Ontario Securities Commission (OSC) staff recently reviewed a sample of issuers to assess their compliance with the provisions relating to an auditor’s involvement with interim financial reports as set out in subsection 4.3(3) of National Instrument 51-102 Continuous Disclosure Obligations (NI 51-102). While NI 51-102 does not require an issuer to engage its auditor to review its interim financial report, it does however require an issuer to disclose in an accompanying notice if an interim review has not been performed by its auditor. We found a significant level of non-compliance with this disclosure requirement and in these cases, issuers were requested to refile their interim financial statements with the required disclosure.
The purpose of this notice is to summarize the results of our review and to clarify the securities law requirements relating to an auditor’s involvement with interim financial reports. As well, we have provided further guidance on the review requirements for an issuer’s first interim financial report prepared following its transition to International Financial Reporting Standards (IFRS). Issuers and their advisors should take this notice into account when assessing the extent to which future disclosure meets the requirements of securities legislation and their investors’ need for transparent disclosure. Investors need to be properly informed about an auditor’s level of involvement with an issuer’s interim financial report given that auditor involvement levels will continue to vary amongst issuers.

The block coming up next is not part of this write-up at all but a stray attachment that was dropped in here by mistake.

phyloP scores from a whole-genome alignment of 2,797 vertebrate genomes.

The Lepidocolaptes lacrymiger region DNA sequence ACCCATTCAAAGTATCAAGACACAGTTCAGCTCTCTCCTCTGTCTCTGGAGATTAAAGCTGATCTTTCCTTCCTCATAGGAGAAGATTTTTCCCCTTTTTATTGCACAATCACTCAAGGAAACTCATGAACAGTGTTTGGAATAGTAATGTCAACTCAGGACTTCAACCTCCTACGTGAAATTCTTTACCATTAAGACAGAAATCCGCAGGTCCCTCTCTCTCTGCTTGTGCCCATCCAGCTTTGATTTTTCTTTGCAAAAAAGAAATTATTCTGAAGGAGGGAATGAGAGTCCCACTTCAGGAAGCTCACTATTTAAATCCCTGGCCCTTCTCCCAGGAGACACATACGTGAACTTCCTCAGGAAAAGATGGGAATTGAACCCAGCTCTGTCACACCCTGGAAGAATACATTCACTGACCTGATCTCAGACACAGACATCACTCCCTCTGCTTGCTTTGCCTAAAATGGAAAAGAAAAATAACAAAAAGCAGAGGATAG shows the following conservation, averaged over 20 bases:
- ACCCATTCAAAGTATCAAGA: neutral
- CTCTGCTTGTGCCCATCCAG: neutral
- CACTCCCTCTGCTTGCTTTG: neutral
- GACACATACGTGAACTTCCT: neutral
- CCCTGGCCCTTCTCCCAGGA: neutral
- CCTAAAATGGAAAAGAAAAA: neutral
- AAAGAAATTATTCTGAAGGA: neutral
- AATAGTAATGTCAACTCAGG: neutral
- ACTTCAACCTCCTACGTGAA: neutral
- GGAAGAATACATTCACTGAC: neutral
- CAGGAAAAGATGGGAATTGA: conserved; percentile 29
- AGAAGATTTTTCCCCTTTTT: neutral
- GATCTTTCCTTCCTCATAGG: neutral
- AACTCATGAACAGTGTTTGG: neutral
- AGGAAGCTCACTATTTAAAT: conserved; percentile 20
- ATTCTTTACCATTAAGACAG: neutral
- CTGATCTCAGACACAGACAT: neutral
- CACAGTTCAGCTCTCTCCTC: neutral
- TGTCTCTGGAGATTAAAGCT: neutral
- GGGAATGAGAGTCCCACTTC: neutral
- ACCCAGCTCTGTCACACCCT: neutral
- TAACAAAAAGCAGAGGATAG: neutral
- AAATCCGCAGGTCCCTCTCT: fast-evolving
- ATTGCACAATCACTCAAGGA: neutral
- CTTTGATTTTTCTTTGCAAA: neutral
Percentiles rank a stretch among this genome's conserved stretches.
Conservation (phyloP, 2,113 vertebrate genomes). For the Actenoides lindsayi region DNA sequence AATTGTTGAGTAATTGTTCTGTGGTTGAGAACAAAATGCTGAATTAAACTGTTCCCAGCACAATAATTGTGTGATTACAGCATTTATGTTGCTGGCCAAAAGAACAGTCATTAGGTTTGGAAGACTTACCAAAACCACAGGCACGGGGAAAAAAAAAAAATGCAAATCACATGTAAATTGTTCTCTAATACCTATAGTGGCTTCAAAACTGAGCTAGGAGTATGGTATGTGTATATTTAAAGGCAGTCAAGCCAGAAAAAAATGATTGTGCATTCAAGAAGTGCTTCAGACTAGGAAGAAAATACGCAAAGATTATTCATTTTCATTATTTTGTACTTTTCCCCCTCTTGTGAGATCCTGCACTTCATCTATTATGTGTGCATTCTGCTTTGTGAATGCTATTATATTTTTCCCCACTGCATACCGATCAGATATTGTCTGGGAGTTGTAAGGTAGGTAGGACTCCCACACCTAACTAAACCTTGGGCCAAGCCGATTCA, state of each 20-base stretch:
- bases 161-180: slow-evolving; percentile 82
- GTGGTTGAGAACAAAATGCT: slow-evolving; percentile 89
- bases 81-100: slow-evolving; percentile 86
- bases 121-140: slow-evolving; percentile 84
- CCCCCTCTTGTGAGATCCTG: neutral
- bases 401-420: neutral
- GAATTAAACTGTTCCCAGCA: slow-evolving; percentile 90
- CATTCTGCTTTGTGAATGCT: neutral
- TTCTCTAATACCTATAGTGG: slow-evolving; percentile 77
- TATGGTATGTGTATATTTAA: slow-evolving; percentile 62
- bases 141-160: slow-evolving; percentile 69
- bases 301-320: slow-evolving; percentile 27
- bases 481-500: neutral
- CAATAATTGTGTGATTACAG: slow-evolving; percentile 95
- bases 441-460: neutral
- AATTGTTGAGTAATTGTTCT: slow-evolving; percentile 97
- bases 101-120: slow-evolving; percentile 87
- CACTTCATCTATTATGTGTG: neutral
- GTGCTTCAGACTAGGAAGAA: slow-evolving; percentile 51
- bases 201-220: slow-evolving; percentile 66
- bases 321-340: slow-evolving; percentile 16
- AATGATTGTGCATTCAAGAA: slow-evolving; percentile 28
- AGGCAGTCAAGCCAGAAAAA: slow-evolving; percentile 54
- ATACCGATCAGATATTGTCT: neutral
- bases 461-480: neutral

When an issuer has not engaged its auditor to perform a review, it is critical that the issuer clearly disclose this fact in a notice accompanying its interim financial report. This disclosure is important as it alerts investors and other users of the financial statements that the issuer’s auditor did not complete a review of the interim financial report. With this disclosure, users of financial statements are able to determine the amount of reliance they may place on an issuer’s interim financial report when deciding to buy or sell investments throughout the year.
We reviewed a sample of 72 issuers, comprised of 28 non-venture and 44 venture issuers, where it appeared that the interim financial statements had been reviewed by its auditor. We asked these issuers to confirm that their interim financial statements had been reviewed in accordance with securities legislation and Section 7050 auditor review of interim financial statements (Section 7050) of the Canadian Institute of Chartered Accountants Handbook (the Handbook).
Overall, we found that 35% of the issuers reviewed, consisting of four non-venture and 21 venture issuers, did not comply with the disclosure requirements relating to an auditor’s involvement with interim financial statements. Specifically, 48% of venture issuers and 14% of non-venture issuers selected, confirmed that an auditor did not perform a review of its interim financial statements and yet these statements were not accompanied by a notice indicating that fact. Given the importance of this information to investors, we requested that these issuers refile their third quarter interim financial statements with the disclosure that its previously filed interim financial statements were not reviewed by its auditor. The reasons cited for noncompliance by issuers included a general lack of awareness about their disclosure obligations or confusion about what would constitute a review under securities legislation and Section 7050 of the Handbook. To improve the level of compliance going forward, we have highlighted below the relevant securities law requirements relating to an auditor’s involvement with interim financial reports.